Skip to comments.10 Popular Bible 'Verses' That Aren't Actually in the Bible
Posted on 09/10/2013 9:30:38 AM PDT by SeekAndFind
The Bible, long debated as the bestsellingest book of all time, might also be one of the most quoted texts. But how much of what is cited as coming from the Old and New Testaments is actually in the Bible?
This could very well be a paraphrase of Proverbs 13:24, but the statement doesn't really exist in any translation of the Bible. The Bible verse actually reads: "He who spares the rod hates his son, but he who loves him is careful to discipline him."
Samuel Butler, a 17th century British poet, actually coined the phrase "spare the rod and spoil the child" in his satirical poem, "Hudibras" (read it here).
This misquote is not too far off from the actual verse, found in 1 Timothy 6:10: "For the love of money is a root of all kinds of evil. Some people, eager for money, have wandered from the faith and pierced themselves with many griefs."
While some may want to suggest that this phrase could be a colloquial interpretation from the Book of Proverbs to sum up ungodly behavior, they would be wrong. The phrase, as profound as it may be, is not anywhere in Scripture.
No, Jesus did not say this in the Sermon on the Mount nor in any of his teachings recorded in the Gospels. This Bible misquote might have its root in James 4:8: "Draw near to God and He will draw near to you. Cleanse your hands, you sinners; and purify your hearts, you double-minded."
This phrase, made popular by preacher Dr. Leroy Thompson and frequently chanted during his "Money Cometh to You" conferences is, unfortunately, not in the Bible. The phrase, also picked up by Kenneth Copeland, won't instantaneously attract unexpected income.
Paul, credited with writing many of the New Testament letters, never wrote to the churches in Corinth or Rome declaring Christians to be "blessed and highly favored." As good as the phrase may sound, it's not in the Bible.
This phrase might frequently be heard during sermons, when a preacher has a particular point he or she wants to get across — but, surprisingly, this saying isn't in the Good Book. Christians are admonished throughout Scripture to love their neighbors, but there is nothing in the Bible about turning to your neighbor, high-fiving your neighbor, or touching your neighbor.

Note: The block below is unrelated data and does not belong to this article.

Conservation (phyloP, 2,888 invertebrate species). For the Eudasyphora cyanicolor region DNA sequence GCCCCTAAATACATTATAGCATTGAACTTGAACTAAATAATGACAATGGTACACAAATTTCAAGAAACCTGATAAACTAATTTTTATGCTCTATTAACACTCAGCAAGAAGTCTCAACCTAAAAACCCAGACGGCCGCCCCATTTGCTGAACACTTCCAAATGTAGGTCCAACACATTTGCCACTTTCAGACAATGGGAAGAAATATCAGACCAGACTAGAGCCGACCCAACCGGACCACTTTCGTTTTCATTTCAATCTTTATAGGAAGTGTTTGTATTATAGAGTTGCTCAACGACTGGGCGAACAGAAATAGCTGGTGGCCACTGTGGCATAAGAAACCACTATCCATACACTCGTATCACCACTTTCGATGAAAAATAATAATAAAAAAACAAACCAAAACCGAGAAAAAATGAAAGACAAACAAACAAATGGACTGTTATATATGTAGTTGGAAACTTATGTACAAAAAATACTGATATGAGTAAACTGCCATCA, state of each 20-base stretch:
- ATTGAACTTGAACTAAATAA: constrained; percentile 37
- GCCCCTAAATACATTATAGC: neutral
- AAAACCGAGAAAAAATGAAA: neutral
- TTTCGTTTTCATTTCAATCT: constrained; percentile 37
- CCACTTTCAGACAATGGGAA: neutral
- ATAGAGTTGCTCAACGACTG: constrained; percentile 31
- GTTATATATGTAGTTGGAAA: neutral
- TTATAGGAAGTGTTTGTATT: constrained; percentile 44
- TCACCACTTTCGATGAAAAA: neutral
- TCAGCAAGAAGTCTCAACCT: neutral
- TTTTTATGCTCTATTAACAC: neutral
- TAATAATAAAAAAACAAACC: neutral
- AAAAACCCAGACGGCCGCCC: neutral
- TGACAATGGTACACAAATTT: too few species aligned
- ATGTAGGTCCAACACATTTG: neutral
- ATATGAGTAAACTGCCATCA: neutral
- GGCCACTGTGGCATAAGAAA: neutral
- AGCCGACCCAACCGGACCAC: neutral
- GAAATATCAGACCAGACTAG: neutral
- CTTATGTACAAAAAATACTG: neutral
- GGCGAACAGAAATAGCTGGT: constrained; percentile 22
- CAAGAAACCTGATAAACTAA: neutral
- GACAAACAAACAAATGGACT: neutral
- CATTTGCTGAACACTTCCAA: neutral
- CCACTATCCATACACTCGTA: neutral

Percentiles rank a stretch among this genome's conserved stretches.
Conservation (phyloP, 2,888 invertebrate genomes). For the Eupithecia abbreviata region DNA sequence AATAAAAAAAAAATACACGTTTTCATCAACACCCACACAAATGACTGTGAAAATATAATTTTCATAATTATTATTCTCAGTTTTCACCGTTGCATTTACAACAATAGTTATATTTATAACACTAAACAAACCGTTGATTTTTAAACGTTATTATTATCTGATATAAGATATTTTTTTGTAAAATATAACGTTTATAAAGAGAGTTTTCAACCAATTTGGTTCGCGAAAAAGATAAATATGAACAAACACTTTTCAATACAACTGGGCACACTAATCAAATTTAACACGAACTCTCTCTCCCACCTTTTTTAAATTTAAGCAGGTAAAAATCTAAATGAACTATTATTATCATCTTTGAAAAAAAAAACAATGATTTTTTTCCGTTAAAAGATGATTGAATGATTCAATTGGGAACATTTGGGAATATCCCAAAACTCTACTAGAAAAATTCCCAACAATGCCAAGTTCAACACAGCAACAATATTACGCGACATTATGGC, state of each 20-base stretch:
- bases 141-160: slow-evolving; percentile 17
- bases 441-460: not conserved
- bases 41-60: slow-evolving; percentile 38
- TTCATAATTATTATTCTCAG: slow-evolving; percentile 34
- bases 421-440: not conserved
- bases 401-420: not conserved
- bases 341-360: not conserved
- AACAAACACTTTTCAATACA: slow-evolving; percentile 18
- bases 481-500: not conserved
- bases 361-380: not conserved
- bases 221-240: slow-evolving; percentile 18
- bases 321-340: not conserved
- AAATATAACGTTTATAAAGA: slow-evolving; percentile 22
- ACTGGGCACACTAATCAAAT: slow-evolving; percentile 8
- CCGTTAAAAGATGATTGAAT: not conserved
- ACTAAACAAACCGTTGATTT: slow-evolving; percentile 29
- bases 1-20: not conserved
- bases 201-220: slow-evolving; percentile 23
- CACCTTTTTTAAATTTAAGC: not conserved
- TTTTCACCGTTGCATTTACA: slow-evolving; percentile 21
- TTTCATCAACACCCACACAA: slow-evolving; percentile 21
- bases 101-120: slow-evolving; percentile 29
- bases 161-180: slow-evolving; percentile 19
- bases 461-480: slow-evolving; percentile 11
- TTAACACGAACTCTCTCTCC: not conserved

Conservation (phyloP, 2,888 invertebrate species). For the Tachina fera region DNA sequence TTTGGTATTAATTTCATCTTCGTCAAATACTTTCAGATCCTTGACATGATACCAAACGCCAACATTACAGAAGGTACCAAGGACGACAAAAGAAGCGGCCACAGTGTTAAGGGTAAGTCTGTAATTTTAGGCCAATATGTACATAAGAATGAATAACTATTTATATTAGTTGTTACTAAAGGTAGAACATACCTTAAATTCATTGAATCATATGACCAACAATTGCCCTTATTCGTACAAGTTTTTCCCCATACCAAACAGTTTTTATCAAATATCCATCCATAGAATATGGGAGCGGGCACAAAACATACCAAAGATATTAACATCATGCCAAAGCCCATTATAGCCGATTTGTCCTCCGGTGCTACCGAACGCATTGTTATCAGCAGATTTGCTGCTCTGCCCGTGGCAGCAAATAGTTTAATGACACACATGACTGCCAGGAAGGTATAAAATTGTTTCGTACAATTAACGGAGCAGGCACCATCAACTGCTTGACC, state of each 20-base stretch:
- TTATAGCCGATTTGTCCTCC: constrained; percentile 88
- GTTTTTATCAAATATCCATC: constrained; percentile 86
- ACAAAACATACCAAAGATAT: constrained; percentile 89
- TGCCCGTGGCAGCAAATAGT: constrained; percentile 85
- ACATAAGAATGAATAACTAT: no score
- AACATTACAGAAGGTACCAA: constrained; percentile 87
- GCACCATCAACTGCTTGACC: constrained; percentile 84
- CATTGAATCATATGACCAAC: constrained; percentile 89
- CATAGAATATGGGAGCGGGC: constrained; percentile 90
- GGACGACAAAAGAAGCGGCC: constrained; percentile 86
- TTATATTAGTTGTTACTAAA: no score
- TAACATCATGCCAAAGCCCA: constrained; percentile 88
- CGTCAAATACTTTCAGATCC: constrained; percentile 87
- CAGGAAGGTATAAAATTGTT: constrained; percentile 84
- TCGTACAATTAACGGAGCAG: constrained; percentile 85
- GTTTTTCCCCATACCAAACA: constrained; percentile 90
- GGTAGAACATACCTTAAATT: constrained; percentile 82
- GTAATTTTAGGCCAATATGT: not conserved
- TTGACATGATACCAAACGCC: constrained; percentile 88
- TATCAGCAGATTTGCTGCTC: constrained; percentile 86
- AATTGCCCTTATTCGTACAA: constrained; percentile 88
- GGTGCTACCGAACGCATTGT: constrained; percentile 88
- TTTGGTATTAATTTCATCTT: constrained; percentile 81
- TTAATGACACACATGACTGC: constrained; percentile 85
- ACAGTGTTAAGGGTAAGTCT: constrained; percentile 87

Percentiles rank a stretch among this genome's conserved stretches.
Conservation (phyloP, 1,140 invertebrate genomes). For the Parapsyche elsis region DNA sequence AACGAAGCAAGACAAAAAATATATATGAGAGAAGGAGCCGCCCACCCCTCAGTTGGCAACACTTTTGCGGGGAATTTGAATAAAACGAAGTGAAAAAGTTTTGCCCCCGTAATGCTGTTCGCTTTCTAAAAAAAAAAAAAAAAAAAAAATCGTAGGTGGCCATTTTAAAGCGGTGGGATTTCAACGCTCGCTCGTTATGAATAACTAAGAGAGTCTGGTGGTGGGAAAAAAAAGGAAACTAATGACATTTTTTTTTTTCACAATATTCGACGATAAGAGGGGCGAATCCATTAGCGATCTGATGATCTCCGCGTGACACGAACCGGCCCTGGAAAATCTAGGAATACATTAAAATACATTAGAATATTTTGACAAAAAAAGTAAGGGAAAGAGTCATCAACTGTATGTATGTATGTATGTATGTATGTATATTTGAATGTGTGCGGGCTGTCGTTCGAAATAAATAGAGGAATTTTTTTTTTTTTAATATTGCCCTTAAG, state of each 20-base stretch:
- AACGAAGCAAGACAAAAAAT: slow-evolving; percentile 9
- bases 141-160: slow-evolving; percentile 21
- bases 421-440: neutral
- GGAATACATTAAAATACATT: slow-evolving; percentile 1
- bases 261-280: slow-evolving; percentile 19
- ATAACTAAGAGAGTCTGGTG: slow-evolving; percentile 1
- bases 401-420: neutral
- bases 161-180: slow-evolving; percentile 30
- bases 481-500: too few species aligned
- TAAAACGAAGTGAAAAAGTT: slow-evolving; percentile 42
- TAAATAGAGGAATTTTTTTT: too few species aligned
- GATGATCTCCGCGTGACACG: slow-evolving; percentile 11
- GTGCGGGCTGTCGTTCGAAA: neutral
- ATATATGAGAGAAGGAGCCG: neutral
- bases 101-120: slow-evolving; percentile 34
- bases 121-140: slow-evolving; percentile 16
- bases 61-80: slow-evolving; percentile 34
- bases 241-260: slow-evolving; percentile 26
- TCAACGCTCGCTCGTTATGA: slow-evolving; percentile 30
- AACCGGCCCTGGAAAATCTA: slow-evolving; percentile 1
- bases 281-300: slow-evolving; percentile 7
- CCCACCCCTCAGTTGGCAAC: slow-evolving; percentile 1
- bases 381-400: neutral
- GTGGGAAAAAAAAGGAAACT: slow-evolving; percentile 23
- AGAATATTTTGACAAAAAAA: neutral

This is another passage in which context is key — what things work together for whose good? Romans 8:28 reads in full: "And we know that in all things God works for the good of those who love him, who have been called according to his purpose."
This might be a universal confession among all Christians, but this phrase is stated nowhere in Scripture. Perhaps the phrase can be linked to Isaiah 55:8: "'For my thoughts are not your thoughts, neither are your ways my ways,' declares the LORD."
This phrase often attributed to the Bible is almost correct. The actual verse, found in Proverbs 16:18, actually reads: "Pride goes before destruction, a haughty spirit before a fall."
Ping for later
You also will not find anything about Jesus being your “personal savior” nor will you find the expression “go to heaven.”
Okay, so they are the Reader’s Digest form of the actual proverbs.
Well, at least we still have “from each according to his ability to each according to his need.”
I hope I don’t need a sarcasm tag on that... ;-)
What about “Abortion is sacred?”
God helps those who help themselves.
I always thought that “Spare the rod, spoil the child” was an admonition against artificial insemination. :=)
Throweth open thy Gates and Borders. Welcome all ye strangers without discernment or discretion.
YEAH!!! And there's no Bible verse about pizza being bad for you, either! So there!
A lie in time saves nine...
Let the spankings begin!!!!!
A penny saved is a penny tithed.
Maybe it’s ‘cause I read the bible, but the only one I remotely attributed to the bible was the “spare the rod” one, and it gets the point of the verse in proverbs to a degree. The “money is the root...” one is one of my favorites to bring up because by simply removing the phrase “the love of” the meaning is completely and utterly changed and destroyed.
I’ve not heard any of the others attributed to the bible. I saw them as “a stitch in time saves nine” sorts of sayings, if I had ever heard them at all.
Haughty, another name for liberal.
You also will not find anything about Jesus being your personal savior...
I notice that one of the differences between God’s relationship with man in the old testiment and the new testament is that His relationship was mainly with the nation, whereas in the new testament Jesus is our priest in the order of Melchizedek and our direct relationship with God. And he IS God in the flesh. And, most importantly, it is personal, one-on-one.
Okay, so they are the Readers Digest form of the actual proverbs.
And what about “He that forsaketh the Ford and embraceth the Chevy doth do good in the sight of God. But he who forsaketh the Chevy in total acceptance of the Ford doth do a great and perilous evil.”
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